WASHINGTON (AP) – The US Labour Department reported Tuesday that about 168 million children, aged five to seven, who are working around the world last year, about half of them in hazardous jobs.
The report on child labour in 140 countries called this an improvement from previous years. But while the decline is a move in the right direction, 10 per cent of the world’s children still are being forced to work rather than go to school, the department said.
Labour Secretary Thomas Perez says the world needs to do more to address the issue. The report doesn’t include the United States or countries in Western Europe.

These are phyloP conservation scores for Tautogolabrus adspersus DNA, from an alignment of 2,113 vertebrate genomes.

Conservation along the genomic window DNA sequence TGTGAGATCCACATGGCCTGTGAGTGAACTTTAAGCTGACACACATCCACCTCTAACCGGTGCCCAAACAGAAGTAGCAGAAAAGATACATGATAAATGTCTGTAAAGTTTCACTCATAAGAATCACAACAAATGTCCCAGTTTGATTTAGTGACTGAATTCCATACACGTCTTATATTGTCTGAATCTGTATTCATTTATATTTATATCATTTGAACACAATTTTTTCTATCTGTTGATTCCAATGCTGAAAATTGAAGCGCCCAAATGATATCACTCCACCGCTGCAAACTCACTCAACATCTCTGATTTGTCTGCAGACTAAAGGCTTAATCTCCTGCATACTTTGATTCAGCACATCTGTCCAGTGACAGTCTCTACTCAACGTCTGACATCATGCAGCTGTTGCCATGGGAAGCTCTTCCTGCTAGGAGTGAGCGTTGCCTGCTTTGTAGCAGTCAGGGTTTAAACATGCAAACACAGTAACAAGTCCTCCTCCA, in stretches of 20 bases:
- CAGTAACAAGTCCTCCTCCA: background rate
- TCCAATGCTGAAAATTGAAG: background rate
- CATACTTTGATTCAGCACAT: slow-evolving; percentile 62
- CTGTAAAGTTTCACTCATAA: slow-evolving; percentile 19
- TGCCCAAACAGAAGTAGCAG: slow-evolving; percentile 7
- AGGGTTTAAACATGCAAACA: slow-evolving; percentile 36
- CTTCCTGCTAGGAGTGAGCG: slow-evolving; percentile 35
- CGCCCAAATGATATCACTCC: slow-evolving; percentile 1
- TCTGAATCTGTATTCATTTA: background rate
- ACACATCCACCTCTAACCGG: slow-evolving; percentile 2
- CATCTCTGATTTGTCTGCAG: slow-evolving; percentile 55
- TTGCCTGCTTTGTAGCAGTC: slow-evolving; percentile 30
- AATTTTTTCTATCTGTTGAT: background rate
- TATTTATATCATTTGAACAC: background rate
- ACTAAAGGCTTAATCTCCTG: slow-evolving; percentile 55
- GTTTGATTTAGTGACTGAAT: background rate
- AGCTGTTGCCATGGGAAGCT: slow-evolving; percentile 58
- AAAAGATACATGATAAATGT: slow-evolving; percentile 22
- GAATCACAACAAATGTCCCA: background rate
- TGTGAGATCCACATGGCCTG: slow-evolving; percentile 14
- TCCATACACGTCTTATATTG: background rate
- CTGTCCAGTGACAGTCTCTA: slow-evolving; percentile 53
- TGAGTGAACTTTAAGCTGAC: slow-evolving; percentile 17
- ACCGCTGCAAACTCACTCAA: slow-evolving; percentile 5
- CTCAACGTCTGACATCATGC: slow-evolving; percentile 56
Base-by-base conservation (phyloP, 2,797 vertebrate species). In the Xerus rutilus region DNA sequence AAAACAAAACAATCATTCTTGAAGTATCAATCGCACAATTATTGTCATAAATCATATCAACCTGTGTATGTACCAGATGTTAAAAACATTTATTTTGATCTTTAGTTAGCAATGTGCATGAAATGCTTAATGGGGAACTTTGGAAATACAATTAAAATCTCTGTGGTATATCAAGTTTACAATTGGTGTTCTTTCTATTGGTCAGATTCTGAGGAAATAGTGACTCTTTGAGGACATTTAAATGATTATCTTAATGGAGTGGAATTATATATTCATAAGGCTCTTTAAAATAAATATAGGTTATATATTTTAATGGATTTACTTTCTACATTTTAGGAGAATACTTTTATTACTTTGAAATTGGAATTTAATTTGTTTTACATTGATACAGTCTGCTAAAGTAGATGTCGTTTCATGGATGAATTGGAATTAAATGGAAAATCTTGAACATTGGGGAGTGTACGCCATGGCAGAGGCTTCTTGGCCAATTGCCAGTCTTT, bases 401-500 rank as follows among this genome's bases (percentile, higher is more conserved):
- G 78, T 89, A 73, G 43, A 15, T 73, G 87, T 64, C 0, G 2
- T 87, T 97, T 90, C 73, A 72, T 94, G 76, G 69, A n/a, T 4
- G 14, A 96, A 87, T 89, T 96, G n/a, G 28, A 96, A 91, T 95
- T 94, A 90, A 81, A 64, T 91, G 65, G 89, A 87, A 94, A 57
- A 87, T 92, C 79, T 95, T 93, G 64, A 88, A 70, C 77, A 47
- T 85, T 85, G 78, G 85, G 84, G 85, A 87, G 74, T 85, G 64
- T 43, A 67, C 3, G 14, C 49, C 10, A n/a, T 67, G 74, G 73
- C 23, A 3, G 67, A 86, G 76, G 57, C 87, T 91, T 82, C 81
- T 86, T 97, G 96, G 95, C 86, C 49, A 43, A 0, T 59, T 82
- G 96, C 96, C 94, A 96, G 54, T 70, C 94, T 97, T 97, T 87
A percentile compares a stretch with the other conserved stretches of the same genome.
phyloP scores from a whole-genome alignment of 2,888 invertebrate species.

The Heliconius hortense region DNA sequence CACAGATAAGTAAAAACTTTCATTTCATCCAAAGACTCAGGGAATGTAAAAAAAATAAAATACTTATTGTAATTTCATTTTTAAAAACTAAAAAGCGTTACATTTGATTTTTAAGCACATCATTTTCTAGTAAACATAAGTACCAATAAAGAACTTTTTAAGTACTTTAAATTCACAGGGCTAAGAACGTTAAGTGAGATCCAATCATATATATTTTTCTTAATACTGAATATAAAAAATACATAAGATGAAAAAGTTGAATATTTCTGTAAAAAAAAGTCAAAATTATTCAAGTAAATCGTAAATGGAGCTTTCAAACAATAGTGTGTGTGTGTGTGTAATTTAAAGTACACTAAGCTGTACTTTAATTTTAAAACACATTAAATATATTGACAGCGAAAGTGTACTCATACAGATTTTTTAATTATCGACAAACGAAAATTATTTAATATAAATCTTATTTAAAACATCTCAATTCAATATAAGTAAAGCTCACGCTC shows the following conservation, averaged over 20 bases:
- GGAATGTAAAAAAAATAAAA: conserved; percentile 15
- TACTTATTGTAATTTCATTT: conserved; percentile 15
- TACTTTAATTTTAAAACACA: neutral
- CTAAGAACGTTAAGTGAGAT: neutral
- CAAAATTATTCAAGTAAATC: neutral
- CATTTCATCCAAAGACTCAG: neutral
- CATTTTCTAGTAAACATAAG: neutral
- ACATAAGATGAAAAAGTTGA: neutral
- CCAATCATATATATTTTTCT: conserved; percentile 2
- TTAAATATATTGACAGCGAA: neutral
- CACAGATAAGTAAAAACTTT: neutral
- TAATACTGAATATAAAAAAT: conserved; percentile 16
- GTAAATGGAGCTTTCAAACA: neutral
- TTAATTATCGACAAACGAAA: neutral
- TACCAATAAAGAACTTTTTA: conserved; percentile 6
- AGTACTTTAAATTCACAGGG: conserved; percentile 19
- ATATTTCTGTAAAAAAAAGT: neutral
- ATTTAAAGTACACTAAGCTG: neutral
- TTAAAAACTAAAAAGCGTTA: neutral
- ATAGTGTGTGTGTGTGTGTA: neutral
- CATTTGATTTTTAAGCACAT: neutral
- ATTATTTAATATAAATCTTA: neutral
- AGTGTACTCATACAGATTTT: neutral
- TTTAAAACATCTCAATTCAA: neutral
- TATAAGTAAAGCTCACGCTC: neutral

“This report shines a light on the estimated 168 million children around the world who toil in the shadows – crawling underground in mine shafts, sewing in textile factories or serving in households as domestic workers,” Perez said. “We are seeing more countries take action to address the issue, but the world can and must do more to accelerate these efforts. When children are learning rather than working, families flourish, economies grow and nations prosper.”
Of the 168 million child workers, 85 million of them work at hazardous jobs, the agency said.